Skip to main content

Thank you for visiting You are using a browser version with limited support for CSS. To obtain the best experience, we recommend you use a more up to date browser (or turn off compatibility mode in Internet Explorer). In the meantime, to ensure continued support, we are displaying the site without styles and JavaScript.

Dementia in a dish

Lawrence Goldstein and colleagues report the generation of induced pluripotent stem cell (iPSC) lines and their derived neurons from patients with sporadic late-onset Alzheimer's disease (LOAD), the most common form of the disease (Cell Stem Cell 16, 373–385, 2015). Although hundreds of genetic variants have been reported to associate with sporadic LOAD, the genetic heterogeneity of the disease and low penetrance of risk variants make it extremely difficult to determine how risk variants contribute to pathogenicity. Goldstein and colleagues focused on a single candidate risk gene, SORL1, which encodes an endocytic trafficking protein involved in regulation of APP processing. They observed no difference in SORL1 expression levels between iPSC-derived neurons from patients with probable sporadic LOAD and those from patients without apparent dementia. However, only neurons carrying a known protective haplotype of SORL1 were sensitive to a brain-derived neurotrophic factor (BDNF)-induced increase in SORL1 expression. Analysis of available case-control data supported the finding that the protective haplotype is dominant. The authors found that BDNF-induced SORL1 expression was correlated with a decrease in production of Aβ peptides and that this decrease required SORL1. These results point to a potential mechanism underlying the association between SORL1 variants and LOAD.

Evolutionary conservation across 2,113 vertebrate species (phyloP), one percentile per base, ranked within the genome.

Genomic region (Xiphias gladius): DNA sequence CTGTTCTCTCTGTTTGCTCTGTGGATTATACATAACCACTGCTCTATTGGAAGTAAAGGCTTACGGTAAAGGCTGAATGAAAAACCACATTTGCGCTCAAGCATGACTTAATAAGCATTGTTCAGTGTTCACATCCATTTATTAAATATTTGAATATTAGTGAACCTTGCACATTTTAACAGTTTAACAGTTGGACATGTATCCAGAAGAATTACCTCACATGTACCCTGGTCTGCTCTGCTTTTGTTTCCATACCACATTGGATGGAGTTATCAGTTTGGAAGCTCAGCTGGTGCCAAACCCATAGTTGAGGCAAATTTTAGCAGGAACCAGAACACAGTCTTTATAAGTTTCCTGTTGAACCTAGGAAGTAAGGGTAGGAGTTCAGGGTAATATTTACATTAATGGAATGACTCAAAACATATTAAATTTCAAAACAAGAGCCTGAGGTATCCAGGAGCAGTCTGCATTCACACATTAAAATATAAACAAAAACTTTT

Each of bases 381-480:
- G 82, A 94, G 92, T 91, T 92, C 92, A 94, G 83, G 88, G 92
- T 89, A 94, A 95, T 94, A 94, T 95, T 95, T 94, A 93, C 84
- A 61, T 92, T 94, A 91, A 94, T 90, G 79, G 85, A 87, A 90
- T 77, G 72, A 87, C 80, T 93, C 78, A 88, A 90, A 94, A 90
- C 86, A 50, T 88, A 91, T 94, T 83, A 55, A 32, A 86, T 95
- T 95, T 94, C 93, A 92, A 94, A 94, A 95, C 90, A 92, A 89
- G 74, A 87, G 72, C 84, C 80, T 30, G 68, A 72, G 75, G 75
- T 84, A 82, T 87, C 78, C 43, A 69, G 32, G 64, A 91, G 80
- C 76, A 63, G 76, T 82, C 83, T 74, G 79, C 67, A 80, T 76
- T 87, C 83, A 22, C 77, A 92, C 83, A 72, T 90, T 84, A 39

Rights and permissions

Reprints and Permissions

About this article

Verify currency and authenticity via CrossMark

Cite this article

LaFlamme, B. Dementia in a dish. Nat Genet 47, 429 (2015).

Download citation


Quick links